The Long and the Short of It

Adopting long or short positions is at the heart of margin trading. A long position is a bet that the asset in question will eventually rise in value, while a short position is a bet that the asset will eventually fall in value. Both can be subject to leverage.

Long positions are familiar, in the sense that a trader buys a cryptocurrency or other security and holds it until its price exceeds the price at which he or she bought it. It’s the famous “buy low, sell high” saying exemplified.

Short positions seem counterintuitive at first. Essentially, a trader “sells” cryptocurrencies or securities he or she does not currently own using a financial instrument. The goal is to eventually buy these assets back when the price is significantly lower than the price at which they were sold.

If this seems confusing, it’s always helpful to go back to the analogy of a bet. A trader betting long is betting that he or she will gain money by buying now and selling later. A trader betting short believes that the asset in question will eventually fall in price.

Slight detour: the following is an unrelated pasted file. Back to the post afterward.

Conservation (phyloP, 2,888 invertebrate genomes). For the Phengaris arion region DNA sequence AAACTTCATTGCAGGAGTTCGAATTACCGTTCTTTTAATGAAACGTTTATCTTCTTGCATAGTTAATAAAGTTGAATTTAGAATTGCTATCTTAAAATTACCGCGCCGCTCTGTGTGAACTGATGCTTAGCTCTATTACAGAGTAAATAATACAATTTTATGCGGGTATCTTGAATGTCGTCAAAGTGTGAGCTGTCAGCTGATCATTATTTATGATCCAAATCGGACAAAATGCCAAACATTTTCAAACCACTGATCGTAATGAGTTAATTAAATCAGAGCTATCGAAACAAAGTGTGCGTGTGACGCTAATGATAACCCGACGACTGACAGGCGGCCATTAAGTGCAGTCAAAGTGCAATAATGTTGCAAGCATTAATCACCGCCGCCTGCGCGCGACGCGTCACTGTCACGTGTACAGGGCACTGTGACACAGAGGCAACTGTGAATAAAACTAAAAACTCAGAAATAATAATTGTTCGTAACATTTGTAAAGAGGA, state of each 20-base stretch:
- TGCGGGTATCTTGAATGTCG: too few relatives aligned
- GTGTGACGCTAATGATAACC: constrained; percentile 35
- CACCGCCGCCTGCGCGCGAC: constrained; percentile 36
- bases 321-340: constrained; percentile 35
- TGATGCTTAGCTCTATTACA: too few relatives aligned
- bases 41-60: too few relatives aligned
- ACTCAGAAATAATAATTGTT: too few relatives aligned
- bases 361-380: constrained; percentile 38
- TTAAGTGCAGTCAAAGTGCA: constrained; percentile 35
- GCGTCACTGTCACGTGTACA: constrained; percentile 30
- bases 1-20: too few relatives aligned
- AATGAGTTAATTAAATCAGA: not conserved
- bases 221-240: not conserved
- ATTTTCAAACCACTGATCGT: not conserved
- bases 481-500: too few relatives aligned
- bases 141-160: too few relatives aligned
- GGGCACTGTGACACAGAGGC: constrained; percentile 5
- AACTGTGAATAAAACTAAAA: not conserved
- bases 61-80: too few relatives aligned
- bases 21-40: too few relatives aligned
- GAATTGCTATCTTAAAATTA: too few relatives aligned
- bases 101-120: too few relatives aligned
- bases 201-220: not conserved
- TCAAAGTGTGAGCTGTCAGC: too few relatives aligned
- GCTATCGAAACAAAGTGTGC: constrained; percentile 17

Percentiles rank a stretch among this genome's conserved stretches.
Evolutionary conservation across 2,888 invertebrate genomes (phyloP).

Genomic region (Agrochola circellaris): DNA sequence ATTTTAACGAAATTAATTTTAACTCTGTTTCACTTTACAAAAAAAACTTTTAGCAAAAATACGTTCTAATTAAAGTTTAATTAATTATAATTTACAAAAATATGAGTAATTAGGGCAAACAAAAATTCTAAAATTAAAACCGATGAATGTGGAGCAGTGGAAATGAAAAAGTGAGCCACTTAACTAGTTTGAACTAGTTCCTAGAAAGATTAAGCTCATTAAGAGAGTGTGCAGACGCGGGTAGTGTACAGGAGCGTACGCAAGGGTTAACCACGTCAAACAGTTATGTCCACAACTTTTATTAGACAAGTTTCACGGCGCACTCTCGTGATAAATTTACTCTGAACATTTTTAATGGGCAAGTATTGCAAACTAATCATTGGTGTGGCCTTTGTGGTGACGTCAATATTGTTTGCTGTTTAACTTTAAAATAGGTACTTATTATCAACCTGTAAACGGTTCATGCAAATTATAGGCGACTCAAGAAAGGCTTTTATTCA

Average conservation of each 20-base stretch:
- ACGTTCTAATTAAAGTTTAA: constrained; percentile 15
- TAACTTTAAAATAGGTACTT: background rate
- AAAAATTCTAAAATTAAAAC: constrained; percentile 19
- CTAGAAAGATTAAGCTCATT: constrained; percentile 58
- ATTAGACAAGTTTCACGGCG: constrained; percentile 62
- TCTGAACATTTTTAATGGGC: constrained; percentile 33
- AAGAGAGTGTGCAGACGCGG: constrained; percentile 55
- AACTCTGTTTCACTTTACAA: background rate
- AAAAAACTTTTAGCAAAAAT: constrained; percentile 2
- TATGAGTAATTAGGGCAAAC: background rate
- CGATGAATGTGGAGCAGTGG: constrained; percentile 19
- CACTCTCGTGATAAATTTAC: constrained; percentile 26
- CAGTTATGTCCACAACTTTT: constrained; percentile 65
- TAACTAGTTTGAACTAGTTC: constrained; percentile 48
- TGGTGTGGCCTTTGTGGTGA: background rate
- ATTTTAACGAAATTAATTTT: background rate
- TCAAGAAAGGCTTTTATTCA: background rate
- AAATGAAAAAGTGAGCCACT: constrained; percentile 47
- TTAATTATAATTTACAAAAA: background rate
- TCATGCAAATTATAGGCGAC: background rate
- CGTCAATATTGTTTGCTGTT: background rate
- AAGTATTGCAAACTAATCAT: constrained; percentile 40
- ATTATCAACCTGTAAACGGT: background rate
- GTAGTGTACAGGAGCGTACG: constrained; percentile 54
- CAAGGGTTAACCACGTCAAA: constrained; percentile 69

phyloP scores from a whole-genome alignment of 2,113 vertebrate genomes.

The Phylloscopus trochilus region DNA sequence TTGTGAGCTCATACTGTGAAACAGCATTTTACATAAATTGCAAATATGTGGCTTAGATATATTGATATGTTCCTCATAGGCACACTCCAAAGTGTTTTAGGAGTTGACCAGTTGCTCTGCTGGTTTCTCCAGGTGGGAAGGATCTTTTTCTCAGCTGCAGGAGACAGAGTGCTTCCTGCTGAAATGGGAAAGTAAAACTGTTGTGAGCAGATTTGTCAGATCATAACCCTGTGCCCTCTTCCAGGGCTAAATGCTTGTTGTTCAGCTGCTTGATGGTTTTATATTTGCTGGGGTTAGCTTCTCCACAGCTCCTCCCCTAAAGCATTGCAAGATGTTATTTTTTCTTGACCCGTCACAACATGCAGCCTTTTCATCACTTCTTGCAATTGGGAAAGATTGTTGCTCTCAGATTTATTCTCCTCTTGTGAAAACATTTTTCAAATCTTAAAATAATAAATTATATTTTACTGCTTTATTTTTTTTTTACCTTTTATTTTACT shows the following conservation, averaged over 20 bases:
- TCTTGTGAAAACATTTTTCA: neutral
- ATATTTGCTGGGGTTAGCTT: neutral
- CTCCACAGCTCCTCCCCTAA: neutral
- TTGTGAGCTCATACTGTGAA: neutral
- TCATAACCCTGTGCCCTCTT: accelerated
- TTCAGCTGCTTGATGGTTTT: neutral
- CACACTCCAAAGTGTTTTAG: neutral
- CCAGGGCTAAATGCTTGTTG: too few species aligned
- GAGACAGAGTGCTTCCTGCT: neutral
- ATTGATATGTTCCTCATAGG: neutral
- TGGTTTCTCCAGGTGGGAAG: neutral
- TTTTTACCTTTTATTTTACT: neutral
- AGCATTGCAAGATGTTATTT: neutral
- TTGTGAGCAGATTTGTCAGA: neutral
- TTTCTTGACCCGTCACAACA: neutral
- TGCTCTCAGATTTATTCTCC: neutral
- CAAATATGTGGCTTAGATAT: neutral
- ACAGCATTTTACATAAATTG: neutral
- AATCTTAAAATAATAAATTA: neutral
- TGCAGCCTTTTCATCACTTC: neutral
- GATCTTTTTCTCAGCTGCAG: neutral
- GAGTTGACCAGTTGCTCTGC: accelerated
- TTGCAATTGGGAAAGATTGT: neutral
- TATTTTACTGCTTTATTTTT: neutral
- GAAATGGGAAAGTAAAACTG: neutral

Risk and Rewards

It goes without saying that any kind of margin trading is risky. The fact that leverage is involved means money, or at least an advantaged position, in the case of derivatives trading, must be borrowed. Very few things in life are free, particularly when it comes to money. A trader, then, must have the expectation of a large pay-out to satisfy the original borrowed amount plus applicable fees.

The risk comes in when a margin call is issued. The trader risks losing all of his or her initial investment – and possibly more if the margin call is not issued in time to prevent the trader from slipping into the red. Therefore, margin trading is one of the few ways to trade in which you can end up owing more than you initially bet. Gamblers may recognize this as the domain of loan sharks. A high-interest loan is issued for some shady purpose, like a risky bet. The gambler is hoping that their winnings will cover the loan plus the associated interest. If it doesn’t, the result provides the foundation for many a classic mafia movie.

Crypto trading isn’t quite as cutthroat, but there is still the potential for plenty of gray in the margin trading arena. Several exchanges have been accused of facilitating market manipulation as a result of margin trading.

At the base of this is the concept of the short squeeze. A short squeeze occurs when a cryptocurrency with many shorts against its position experiences a cascade of rapidly liquidated short positions. This draws other short positions into a margin-call situation, pushing the price higher and higher and liquidating even more short positions. At the end of the trading day, the once-short cryptocurrency has posted a massive price spike.

What is a Whale